Let this be a warning to anyone even thinking of running for president.
Make sure you can convince people you're presidential.
Because you don't get a second chance to make a first impression.
Just ask Indiana Governor Mike Pence, who might have just blown his national debut in the media spotlight.
Not because his state's religious liberty law doesn't have some good points.
But because he failed to make those points in the first real heat of the media moment.
Even Gov. Pence admits now he botched that initial exchange with ABC's George Stephanopoulos.
And a column in today's Wall Street Journal and press conference in Indiana did little to help stabilize his drift.
I'm not saying any of this is fair, or even right.
Or that the governor claiming 19 other states offer similar religious protections is wrong. They do.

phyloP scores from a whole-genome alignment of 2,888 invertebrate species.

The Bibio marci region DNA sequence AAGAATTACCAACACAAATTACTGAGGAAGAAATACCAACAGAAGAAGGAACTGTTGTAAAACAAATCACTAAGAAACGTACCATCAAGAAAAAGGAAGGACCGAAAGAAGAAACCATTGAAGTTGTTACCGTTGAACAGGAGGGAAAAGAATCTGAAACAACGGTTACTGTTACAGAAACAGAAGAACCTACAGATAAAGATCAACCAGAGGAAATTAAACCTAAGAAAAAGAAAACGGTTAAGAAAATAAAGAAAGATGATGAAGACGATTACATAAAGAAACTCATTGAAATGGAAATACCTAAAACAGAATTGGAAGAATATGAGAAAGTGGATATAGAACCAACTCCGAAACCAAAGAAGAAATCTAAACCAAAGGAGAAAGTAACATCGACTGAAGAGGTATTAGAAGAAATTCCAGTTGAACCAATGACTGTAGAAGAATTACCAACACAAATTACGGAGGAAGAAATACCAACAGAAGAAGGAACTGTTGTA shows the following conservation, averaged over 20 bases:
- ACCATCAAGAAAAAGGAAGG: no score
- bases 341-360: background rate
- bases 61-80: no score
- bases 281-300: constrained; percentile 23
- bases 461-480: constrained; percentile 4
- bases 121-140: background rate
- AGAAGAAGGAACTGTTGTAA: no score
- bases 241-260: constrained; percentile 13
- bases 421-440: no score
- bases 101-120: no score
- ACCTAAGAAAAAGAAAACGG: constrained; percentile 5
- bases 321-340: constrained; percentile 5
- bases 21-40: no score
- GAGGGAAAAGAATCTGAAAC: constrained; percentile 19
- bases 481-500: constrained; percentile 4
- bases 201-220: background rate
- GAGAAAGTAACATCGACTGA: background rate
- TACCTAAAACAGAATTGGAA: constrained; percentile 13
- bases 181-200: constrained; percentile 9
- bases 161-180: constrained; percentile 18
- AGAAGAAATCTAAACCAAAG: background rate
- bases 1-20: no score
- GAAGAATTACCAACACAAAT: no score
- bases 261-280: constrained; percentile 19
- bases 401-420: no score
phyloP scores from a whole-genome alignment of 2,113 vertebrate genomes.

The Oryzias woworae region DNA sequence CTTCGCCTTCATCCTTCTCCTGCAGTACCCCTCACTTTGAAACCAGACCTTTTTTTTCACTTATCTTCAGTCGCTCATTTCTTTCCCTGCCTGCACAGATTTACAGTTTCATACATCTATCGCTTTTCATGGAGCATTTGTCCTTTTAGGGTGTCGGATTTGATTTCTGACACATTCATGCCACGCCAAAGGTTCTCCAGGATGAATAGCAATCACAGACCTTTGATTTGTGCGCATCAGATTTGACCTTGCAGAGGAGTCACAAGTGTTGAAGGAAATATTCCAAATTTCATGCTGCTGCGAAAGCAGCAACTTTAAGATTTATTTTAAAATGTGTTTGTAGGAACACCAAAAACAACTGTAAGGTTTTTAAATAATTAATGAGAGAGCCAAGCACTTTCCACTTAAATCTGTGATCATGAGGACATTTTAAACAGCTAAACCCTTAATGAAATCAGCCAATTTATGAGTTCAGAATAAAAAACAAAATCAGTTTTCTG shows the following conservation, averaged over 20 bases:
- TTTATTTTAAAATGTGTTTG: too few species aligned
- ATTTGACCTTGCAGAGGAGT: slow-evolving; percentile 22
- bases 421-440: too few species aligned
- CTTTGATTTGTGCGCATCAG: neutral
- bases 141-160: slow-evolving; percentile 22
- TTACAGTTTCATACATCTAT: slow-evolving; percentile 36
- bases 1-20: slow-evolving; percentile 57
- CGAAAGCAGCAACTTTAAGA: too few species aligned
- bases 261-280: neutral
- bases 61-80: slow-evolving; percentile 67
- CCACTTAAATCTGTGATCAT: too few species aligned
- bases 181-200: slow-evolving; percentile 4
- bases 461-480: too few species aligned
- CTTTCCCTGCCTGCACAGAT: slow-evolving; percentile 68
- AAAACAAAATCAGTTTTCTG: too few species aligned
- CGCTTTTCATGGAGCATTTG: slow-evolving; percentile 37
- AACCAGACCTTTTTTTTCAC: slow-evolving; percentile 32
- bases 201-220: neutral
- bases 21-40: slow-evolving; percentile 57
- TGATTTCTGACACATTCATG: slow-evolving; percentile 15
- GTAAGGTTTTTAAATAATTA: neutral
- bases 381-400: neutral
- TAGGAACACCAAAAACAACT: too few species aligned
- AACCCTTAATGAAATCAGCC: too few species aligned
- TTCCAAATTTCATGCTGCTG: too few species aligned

Or his argument they're modeled on a 1993 federal law signed by Bill Clinton himself, is wrong. He did.
Pence just failed to connect these points on an issue that now makes him seem like he's scrambling to make a point.
But Pence is hardly the first politician to get singed in the spotlight.
Former Maryland Governor Martin O'Malley didn't exactly hit it out the park when the same George Stephanopoulos asked him what he considered the greatest threat facing this country before rambling about terror and something about terrorists, he finally settled on climate change I think.
But at least O'Malley offered some ideas.
Back in 1979, Ted Kennedy couldn't offer Roger Mudd one clear reason why he wanted to be president.
By the time that interview was over, it was pretty clear, Kennedy would never get the chance.
That's the thing about clumsy first impressions.
Fairly or not, they're the impressions that count.
And invariably, count you out.